(adsbygoogle = window.adsbygoogle || []).push({}); Ampere's Law question (need quick answer test tomorrow)

Using Ampere's Law on a solid cylindrical wire with radius R and a current density in the direction of the symmetry axis of the wire. The current density varies radially. J=J0*r^2. What is the magnitude of the the magnetic field when r>R, outside the wire?

Using the formula B*2*pi*r= U0* [tex]\int[/tex]J dA. Which equals B*2*pi*r = U0 * [tex]\int[/tex] J0* r^2 dA.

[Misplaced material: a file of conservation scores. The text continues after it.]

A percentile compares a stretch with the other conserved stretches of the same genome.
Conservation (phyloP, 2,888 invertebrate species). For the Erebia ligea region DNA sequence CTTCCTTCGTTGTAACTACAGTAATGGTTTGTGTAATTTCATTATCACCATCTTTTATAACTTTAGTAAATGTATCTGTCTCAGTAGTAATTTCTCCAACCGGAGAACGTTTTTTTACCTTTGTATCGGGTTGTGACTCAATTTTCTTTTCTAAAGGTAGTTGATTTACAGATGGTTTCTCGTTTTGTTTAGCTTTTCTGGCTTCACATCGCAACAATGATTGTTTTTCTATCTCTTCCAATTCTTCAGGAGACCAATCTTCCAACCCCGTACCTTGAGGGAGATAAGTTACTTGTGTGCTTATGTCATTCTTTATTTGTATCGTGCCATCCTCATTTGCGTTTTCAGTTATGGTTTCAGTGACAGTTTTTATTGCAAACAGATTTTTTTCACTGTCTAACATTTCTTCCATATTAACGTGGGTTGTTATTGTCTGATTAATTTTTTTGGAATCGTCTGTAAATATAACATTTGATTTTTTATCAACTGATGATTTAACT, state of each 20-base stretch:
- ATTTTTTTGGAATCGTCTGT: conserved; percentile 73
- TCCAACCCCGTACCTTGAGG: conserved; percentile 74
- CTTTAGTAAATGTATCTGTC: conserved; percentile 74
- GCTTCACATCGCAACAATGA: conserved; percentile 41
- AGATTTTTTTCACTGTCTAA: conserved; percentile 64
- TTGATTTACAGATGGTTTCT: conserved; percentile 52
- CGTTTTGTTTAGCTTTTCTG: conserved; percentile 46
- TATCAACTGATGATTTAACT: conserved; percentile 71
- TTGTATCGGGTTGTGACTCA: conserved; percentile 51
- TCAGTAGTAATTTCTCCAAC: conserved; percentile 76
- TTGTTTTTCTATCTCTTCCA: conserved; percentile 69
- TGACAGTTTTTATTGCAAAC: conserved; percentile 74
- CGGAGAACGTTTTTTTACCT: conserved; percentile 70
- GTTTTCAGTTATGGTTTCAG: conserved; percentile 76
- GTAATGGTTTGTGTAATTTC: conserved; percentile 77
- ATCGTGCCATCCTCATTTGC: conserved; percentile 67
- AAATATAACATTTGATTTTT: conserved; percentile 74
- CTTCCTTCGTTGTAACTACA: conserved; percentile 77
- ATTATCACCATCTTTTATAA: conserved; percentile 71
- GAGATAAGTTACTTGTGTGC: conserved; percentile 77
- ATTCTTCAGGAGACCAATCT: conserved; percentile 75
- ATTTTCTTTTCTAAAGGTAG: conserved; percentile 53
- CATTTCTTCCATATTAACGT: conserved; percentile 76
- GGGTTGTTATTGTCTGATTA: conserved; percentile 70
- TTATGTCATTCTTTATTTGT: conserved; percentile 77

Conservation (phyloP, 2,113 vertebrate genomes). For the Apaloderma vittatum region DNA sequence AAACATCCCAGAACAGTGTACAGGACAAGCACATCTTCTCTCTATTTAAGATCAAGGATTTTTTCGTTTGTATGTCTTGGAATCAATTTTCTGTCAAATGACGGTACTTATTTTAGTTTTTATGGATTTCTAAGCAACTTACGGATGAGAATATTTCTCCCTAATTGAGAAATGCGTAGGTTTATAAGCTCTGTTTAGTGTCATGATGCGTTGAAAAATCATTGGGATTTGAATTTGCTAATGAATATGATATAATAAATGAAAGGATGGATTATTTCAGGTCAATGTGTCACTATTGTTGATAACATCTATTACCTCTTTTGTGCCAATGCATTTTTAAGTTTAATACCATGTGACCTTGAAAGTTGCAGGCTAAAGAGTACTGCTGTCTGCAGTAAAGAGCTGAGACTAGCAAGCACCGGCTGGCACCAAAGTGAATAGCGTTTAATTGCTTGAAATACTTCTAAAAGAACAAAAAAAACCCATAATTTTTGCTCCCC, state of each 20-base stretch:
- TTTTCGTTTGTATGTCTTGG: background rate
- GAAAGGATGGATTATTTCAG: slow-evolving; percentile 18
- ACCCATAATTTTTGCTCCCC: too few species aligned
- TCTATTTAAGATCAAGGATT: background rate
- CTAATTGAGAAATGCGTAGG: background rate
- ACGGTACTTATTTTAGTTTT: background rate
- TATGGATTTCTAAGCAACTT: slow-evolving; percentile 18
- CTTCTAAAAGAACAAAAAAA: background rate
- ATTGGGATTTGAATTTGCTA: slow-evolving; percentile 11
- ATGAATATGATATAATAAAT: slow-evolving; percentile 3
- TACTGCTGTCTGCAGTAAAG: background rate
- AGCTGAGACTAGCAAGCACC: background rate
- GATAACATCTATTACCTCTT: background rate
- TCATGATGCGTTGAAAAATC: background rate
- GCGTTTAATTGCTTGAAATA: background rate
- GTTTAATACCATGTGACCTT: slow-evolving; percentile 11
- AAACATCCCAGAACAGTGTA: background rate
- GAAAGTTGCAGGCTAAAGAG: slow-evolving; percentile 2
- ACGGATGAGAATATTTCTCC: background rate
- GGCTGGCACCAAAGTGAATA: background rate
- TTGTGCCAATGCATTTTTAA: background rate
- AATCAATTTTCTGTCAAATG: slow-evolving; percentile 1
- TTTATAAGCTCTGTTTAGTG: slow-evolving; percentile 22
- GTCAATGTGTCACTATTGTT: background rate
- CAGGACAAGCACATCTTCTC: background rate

Now why does dA = 2*pi*r dr?

Can you guys give me an explanation? How does the information that the current density varies radially show that dA= 2*pi*r*dr? I am having trouble visualizing dA.

If the current density varied along the length of the cylinder wouldn't dA= pi*r^2dx? Would the current density vary along the length of the cylinder or will the current density always vary radially?

Thanks for the help.

Stephen

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# Homework Help: Ampere's Law question

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